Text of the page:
Harry Potter and the Deathly Hallows by J.K Rowling (Book Review)

Harry Potter is coming of age, and the protective charms that Professor Albus Dumbledore, Headmaster for Hogwarts School of Witchcraft and Wizardry, placed around him after the unfortunate death of his parent’s, Lily and James, will cease to exist. Coupled also by the unexpected loss of the Headmaster himself at the end of the previous school year, now puts the famous wizard in very grave danger. Harry is now vulnerable to an attack from his nemesis, the Dark Lord, Voldemort.

Instead of returning to Hogwarts for their 7th and final year of education, Harry and his two closest friends: Ronald Weasley and Hermione Granger are attempting to fulfil Dumbledore’s dying wish, to find and destroy the remaining horcruxes.

Horcruxes are magical artefacts that belong to Lord Voldemort, each object containing a small piece of the dark wizard’s soul. Two have already been destroyed, leaving the rest still unaccounted for. Harry must eliminate these powerful artefacts and weaken Voldemort’s powers, ensuring that the Dark Wizard can finally be defeated once and for all.

But, will they succeed?

 

 

The Deathly Hallows is the final novel in J.K. Rowling’s phenomenally successful Harry Potter series and while the majority of the story pales in comparison to its predecessors, at 4 out of 5 stars it provides a fitting conclusion to the 7 book set.

Harry and his friends have an important task to complete, which has been placed upon them alone due to the untimely death of Professor Albus Dumbledore, but armed with very little knowledge about the mission ahead, are the three youngsters capable of defeating the most powerful and dangerous wizard of all time?

The story is fraught with fear, deception and the death of all who get between Lord Voldemort and his enemy, but can love really conquer all as Dumbledore claims, or is there a better way to conquer the Dark Lord?  

Find out what happens to the famous young wizard in the concluding chapter, Harry Potter and the Deathly Hallows.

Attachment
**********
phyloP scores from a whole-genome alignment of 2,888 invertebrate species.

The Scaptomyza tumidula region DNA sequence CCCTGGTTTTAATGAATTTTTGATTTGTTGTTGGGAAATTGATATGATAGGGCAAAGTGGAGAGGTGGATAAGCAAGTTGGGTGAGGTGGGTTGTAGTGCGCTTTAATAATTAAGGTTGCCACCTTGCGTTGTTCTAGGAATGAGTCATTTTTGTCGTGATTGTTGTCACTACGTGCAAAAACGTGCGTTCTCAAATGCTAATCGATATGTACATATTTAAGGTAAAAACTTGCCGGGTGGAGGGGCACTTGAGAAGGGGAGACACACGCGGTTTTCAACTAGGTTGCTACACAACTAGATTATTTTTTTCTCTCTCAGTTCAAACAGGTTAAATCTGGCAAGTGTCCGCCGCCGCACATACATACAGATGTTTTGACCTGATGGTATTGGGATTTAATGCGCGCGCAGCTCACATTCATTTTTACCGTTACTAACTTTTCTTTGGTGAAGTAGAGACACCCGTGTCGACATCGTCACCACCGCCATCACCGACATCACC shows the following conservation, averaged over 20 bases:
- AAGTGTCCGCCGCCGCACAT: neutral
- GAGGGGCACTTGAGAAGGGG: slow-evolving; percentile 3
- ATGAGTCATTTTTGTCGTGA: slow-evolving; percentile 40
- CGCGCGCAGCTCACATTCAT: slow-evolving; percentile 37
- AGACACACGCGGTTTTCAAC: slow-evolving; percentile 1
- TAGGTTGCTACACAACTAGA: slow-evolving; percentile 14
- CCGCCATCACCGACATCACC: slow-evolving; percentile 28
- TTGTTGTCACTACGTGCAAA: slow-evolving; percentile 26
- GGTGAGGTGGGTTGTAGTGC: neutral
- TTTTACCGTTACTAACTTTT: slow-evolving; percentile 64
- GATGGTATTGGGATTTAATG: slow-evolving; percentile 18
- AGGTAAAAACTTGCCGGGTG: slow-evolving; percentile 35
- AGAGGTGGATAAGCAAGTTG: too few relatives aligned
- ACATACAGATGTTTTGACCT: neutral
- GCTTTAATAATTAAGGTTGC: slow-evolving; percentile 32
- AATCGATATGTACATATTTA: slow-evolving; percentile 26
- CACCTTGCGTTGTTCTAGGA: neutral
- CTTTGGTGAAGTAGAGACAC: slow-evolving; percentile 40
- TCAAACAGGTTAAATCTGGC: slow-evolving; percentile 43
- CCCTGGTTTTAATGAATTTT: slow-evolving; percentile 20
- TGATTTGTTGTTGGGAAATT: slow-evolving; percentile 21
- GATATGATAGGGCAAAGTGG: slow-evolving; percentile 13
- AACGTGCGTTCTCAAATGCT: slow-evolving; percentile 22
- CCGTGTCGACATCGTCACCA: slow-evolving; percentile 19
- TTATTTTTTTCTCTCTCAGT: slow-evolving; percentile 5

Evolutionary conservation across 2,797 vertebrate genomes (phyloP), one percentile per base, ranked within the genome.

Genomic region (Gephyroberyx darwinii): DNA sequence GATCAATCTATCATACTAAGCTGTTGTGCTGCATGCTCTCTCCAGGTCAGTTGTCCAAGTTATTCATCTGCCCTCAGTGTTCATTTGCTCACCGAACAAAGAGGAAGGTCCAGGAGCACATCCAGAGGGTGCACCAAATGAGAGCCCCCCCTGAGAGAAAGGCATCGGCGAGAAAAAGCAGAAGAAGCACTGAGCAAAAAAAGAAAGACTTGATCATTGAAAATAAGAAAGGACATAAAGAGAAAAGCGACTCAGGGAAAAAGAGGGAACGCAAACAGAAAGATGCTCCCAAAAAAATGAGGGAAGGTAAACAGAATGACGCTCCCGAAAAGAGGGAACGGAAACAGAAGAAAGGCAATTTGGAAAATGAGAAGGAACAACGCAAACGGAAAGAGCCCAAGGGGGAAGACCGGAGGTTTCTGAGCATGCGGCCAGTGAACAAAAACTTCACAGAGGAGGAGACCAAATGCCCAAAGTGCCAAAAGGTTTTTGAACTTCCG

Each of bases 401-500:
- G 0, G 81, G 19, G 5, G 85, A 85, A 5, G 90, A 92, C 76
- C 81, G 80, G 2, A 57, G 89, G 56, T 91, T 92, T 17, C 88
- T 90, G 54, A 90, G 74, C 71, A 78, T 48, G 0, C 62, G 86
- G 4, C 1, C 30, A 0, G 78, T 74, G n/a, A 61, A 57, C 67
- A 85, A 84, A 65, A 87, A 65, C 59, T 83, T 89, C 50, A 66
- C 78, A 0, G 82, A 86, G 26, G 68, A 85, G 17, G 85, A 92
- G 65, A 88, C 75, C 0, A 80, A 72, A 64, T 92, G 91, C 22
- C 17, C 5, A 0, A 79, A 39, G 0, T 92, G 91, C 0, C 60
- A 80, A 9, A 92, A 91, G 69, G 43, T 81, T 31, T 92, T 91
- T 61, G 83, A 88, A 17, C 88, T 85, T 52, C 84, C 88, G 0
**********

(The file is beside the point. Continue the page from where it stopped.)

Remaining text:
See also:

Book 1: Harry Potter and the Philosopher’s Stone

Book 2: Harry Potter and the Chamber of Secrets

Book 3: Harry Potter and the Prisoner of Azkaban

Book 4: Harry Potter and the Goblet of Fire

Book 5: Harry Potter and the Order of the Phoenix

Book 6: Harry Potter and the Half-Blood Prince

Harry Potter and the Philosopher’s Stone by J.K. Rowling (Book Review)

One Halloween night when a wizard named Voldemort attacks Lily and James Potter, the only person to survive is their young son Harry, leaving a lightning shaped scar on his forehead. Aware that young Harry is going to be famous as a result of this extraordinary situation that he’ll never remember, Albus Dumbledore and Rubeus Hagrid, friends of his parents place the boy in the care of his aunt and uncle to keep him as far away from the magical community as possible, until he comes of age.

Vernon and Petunia Dursley, not being magical themselves, disapprove of Lily Potter and anyone else who gets involved in that sort of nonsense. As a result their treatment of Petunia’s nephew, Harry is so detrimental that they have him sleeping in a cupboard under the stairs, despite having two spare bedrooms, and try to keep him as far away from their only son, Dudley afraid of the strange events that sometimes happen in their nephew’s presence.

As Harry approaches his 11th birthday he receives his invitation to begin attending Hogwarts School of Witchcraft and Wizardry, however fearful of the magical influence, Vernon Dudley hides his letters from him. When Hagrid tracks Harry down he is both astonished and appalled to discover that the boy has been taught nothing of magic and is unaware of his parent’s abilities.

For Harry Potter is a Wizard and soon begins his lessons at Hogwarts School of Wizardry with his new friends, Ron Weasley and Hermoine Granger. However, the trio soon make a startling discovery: One of the Professors has been attempting to steal an item that is protected by a three headed dog, in an out-of-bounds area inside the school. When Hagrid refuses to believe their story, Harry realises that it is up to himself and his friends to stop the theft, but just what exactly does Albus Dumbledore have hidden beneath that secret trap door that someone wants so badly?

Favourite Quote:

“To the well-organised mind, death is but the next great adventure.” – Professor Dumbledore. p320

Harry Potter and the Philosopher’s Stone is a truly fascinating read, filled with magic spells, potions and flying broomsticks, as well as an unexpected twist. J.K. Rowling has done an amazing job with her very first fantasy novel for children.

At 5 out of 5 stars this will have you constantly turning the pages, dying to discover new secrets from the Hogwarts School of Witchcraft and Wizardry, and find out what potential new dangers Harry, Ron and Hermoine will be facing next.

 

See also:

Book 2: The Chamber of Secrets

Book 3: The Prisoner of Azkaban

Book 4: The Goblet of Fire

Book 5: The Order of the Phoenix

Book 6: The Half-Blood Prince

Book 7: The Deathly Hallows